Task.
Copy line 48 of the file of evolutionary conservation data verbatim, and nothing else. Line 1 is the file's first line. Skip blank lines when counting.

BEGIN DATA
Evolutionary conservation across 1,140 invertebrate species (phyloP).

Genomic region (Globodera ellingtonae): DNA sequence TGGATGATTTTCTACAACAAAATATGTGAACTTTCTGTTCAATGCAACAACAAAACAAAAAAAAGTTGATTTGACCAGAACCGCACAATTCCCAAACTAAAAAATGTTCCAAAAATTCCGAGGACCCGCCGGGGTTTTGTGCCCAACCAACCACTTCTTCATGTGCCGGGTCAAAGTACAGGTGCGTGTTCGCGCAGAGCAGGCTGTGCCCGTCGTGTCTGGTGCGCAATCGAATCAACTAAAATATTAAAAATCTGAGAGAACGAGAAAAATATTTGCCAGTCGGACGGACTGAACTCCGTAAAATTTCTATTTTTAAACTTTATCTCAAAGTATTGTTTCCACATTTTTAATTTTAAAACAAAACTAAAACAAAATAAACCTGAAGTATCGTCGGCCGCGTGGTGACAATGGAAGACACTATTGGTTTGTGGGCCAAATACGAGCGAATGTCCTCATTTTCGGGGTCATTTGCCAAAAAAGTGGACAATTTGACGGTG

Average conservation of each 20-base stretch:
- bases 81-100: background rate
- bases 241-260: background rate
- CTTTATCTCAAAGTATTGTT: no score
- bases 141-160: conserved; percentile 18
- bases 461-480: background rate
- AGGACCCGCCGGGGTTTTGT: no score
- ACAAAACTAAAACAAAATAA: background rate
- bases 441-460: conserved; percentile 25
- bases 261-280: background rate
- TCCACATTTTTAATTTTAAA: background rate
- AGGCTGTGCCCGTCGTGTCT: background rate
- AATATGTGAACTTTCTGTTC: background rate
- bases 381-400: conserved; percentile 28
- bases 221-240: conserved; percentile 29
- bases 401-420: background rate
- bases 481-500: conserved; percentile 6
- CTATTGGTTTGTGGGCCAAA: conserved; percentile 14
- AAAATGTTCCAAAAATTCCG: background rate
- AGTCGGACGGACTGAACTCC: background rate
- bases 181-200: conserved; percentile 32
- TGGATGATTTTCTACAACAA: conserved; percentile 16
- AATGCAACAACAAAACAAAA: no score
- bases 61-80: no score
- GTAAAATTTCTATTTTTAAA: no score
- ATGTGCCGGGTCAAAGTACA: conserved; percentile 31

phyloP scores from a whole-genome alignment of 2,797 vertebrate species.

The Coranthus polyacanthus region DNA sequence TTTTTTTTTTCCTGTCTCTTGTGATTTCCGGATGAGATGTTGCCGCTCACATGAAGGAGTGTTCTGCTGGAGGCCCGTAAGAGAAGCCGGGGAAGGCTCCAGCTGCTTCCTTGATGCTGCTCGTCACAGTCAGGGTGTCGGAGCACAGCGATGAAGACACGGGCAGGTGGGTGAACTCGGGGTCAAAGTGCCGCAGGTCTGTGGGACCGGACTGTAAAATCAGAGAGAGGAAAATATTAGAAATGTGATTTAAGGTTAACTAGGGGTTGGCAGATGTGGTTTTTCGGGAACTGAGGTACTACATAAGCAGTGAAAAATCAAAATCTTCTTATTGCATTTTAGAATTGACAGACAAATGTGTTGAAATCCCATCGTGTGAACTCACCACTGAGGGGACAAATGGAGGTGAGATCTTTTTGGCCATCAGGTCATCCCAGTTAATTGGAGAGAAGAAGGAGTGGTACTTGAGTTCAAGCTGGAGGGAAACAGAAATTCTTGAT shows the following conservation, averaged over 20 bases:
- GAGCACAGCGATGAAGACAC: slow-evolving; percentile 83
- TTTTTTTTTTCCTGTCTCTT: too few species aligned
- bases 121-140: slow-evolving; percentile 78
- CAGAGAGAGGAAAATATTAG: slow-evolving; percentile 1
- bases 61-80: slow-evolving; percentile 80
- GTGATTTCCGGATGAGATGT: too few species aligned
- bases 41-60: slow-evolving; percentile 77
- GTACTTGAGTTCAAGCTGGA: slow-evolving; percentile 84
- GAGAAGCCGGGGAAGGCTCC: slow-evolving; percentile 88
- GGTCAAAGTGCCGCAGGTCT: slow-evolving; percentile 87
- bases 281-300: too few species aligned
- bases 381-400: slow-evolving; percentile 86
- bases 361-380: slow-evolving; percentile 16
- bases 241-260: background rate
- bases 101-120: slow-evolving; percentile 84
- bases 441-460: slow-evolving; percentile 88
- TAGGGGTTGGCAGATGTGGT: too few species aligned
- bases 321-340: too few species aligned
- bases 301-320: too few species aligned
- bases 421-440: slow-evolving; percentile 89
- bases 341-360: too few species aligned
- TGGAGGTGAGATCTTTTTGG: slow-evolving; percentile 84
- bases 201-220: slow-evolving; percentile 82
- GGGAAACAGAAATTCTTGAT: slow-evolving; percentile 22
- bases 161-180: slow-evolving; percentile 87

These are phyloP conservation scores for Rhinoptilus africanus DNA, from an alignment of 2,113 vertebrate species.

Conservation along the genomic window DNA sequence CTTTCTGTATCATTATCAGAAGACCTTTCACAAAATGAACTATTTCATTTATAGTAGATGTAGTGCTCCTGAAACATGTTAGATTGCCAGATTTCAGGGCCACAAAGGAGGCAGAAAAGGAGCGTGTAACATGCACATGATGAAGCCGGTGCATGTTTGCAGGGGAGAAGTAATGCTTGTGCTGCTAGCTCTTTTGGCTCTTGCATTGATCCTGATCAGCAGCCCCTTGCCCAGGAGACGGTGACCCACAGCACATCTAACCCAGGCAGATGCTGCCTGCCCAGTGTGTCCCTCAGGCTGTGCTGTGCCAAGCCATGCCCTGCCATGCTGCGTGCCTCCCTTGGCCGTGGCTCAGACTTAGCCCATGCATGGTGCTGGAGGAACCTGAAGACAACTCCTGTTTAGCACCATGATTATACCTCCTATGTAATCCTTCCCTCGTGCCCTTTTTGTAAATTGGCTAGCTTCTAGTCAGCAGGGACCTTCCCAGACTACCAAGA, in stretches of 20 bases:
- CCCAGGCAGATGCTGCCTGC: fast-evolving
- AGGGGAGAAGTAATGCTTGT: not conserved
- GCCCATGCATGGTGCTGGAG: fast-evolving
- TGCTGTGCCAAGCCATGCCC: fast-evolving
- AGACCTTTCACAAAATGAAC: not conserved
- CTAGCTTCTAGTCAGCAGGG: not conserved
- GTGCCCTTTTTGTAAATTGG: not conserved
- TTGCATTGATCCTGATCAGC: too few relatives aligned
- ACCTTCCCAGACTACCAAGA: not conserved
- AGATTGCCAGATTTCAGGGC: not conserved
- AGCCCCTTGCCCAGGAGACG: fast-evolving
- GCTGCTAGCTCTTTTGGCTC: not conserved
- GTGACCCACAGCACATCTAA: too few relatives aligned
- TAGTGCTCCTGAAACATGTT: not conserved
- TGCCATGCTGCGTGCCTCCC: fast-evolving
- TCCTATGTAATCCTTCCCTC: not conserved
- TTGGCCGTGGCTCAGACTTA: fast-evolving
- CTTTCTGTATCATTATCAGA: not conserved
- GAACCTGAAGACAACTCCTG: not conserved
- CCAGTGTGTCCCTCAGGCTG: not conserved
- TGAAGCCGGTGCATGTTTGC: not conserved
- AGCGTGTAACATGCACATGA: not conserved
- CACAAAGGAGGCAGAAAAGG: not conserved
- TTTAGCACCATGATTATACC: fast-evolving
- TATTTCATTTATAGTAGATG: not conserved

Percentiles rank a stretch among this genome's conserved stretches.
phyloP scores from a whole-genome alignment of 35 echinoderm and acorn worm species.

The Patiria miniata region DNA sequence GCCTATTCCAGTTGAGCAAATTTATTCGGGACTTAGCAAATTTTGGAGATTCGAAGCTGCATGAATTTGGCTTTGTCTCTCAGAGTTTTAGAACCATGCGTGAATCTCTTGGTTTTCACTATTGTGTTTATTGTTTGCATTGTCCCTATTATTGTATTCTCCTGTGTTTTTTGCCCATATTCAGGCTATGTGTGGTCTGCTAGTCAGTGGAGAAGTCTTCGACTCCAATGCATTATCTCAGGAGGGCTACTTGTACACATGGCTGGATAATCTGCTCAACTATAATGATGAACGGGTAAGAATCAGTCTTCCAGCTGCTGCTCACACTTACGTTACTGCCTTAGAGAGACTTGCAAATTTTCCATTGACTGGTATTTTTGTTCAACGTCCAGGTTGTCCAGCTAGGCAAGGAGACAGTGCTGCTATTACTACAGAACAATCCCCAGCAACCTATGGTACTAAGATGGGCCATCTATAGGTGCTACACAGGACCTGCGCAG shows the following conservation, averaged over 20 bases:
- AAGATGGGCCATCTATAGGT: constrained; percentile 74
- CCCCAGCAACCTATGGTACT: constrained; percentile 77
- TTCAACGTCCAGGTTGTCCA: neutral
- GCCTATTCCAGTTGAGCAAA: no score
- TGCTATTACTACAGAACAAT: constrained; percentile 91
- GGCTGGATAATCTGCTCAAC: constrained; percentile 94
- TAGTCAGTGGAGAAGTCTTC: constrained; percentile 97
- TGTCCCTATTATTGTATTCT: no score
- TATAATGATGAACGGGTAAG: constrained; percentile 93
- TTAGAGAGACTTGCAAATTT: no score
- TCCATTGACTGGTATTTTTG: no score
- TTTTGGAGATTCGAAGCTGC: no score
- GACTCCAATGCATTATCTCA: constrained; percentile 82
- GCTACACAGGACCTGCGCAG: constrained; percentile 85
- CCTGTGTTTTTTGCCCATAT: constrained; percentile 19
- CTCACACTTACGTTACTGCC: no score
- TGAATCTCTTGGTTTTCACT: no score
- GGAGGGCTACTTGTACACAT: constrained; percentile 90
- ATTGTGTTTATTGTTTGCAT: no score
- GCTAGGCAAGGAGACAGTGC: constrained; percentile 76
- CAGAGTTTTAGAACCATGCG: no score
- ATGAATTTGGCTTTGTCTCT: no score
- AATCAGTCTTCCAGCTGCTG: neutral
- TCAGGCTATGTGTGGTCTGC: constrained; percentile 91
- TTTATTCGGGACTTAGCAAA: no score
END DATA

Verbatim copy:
- bases 321-340: too few species aligned